Sweden’s IF Metall trade union has negotiated a collective agreement that will benefit the many low-paid workers in the country’s laundry industry.
The two sides have agreed to appoint a joint working group on wage development. Nearly 80% of workers in the industry are on low pay. “We want to see more happen in this industry when it comes to wage development. There cannot continue to be such a large proportion of workers always at the lowest level,” said Veli-Pekka Säikkälä of IF Metall. “The laundry industry and the employees are doing socially important work, which has become clear not least during the corona pandemic.” The wage settlement is in line with developments elsewhere in the labour market, with a total 5.4% rise and a low-wage investment over the agreement period.
Sweden’s municipal workers’ union Kommunal has also approved a series of collective agreements to improve the wages and conditions of groups of workers over the next two-and-a-half years. In the hospitality sector, a deal with the Visita employers’ organisation running until the end of August 2023 will mean a 6% increase on the monthly minimum wage and a salary rise of 5.4% over the period.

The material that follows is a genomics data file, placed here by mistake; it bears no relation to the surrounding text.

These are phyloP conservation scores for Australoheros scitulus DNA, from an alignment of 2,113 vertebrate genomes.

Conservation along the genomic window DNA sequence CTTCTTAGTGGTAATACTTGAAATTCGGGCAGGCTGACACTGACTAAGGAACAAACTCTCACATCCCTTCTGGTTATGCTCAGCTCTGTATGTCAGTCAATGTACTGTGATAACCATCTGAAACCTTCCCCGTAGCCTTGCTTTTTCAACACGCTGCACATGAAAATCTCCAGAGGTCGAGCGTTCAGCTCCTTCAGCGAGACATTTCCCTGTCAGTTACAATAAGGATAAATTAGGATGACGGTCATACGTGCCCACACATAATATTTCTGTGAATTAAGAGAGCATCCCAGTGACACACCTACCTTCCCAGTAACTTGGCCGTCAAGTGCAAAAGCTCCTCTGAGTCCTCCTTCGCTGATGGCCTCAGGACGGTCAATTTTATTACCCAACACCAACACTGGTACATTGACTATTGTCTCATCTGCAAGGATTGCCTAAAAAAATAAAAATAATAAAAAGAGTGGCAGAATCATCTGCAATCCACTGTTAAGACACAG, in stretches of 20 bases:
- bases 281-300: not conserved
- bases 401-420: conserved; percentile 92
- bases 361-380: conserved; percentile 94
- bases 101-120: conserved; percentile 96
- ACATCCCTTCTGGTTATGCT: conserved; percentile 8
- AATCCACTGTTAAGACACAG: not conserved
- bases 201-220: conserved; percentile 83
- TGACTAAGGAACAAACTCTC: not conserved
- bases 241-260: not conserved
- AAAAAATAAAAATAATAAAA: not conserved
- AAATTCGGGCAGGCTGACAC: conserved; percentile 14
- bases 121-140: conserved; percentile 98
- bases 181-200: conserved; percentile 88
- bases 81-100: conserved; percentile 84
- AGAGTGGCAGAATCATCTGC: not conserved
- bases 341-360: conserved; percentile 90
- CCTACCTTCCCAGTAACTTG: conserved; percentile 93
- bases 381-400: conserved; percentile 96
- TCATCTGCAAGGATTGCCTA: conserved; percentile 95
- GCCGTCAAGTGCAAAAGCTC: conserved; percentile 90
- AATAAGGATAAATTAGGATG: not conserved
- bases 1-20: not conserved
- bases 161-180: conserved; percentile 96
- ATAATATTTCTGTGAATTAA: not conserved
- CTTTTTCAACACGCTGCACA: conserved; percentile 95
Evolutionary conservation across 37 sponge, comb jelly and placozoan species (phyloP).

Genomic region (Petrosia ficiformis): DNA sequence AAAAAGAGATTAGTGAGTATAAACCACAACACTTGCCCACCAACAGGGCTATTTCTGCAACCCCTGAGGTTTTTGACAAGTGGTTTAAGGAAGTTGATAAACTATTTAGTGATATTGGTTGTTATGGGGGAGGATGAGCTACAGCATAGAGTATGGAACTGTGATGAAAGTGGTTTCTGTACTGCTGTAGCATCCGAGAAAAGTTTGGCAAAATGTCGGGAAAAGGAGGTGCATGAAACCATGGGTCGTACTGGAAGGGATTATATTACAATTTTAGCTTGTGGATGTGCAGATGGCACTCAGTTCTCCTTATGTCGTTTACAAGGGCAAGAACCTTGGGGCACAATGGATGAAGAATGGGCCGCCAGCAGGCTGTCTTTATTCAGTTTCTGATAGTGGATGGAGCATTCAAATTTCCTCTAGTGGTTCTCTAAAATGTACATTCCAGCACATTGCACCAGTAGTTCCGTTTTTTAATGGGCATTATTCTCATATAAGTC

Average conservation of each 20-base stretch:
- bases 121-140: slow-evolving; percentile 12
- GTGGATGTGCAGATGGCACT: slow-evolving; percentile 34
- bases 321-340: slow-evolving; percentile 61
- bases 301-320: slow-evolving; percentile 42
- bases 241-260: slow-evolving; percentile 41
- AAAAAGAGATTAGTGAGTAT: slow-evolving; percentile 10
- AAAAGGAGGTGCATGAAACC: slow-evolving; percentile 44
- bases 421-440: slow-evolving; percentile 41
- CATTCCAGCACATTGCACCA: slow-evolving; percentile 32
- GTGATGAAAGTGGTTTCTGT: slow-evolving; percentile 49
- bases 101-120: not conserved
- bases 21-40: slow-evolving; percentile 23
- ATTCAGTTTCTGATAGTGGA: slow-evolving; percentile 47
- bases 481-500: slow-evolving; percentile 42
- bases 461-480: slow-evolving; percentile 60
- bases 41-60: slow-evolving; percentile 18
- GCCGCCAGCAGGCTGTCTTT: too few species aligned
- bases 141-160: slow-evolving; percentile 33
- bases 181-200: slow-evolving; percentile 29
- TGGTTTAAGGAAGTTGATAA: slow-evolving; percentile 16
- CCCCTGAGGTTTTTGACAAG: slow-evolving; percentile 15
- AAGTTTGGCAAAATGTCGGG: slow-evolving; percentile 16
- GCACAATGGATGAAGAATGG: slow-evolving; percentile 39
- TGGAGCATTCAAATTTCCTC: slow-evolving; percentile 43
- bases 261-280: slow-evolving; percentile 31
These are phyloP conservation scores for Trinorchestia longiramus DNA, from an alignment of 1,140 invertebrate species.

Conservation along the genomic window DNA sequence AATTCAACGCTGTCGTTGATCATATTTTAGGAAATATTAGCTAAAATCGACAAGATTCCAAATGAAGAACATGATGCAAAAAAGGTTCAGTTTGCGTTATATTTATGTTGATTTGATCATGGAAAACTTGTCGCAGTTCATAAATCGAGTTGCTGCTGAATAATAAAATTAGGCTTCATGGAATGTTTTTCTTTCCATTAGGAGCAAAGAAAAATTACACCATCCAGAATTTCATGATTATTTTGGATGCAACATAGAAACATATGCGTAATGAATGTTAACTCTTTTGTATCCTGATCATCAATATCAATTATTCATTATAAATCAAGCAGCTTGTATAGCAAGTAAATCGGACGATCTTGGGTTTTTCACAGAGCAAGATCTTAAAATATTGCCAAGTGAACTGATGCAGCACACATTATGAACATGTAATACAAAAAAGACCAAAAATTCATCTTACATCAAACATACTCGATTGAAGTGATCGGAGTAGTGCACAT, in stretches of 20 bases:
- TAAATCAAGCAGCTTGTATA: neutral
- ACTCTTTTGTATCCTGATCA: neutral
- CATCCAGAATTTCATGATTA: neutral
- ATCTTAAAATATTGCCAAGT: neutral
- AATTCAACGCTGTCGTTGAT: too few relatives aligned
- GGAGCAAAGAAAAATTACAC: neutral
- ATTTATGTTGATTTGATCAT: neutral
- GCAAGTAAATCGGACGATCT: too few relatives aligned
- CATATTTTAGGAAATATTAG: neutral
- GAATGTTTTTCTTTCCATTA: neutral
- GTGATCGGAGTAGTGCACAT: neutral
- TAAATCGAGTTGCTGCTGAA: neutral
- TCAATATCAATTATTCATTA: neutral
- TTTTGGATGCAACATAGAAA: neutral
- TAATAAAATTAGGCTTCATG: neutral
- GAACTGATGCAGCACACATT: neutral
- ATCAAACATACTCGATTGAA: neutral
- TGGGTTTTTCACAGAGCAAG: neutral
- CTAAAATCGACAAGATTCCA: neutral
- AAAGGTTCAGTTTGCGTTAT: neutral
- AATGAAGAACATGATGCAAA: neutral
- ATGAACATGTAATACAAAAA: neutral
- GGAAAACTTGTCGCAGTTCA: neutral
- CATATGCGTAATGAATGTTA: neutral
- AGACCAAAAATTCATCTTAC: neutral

Another agreement covering personal care workers secures a 2.8% increase in the minimum wage from February 2021 with a further 2.3% from July 2022. It applies to almost 27,000 employees in some 220 companies and includes other provisions such as increased call-out pay and allowances and pension contributions starting from the age of 22 rather than 25. Staff in independent schools also benefit from a new collective agreement which increases minimum wages by 5.4% between now and October 2023.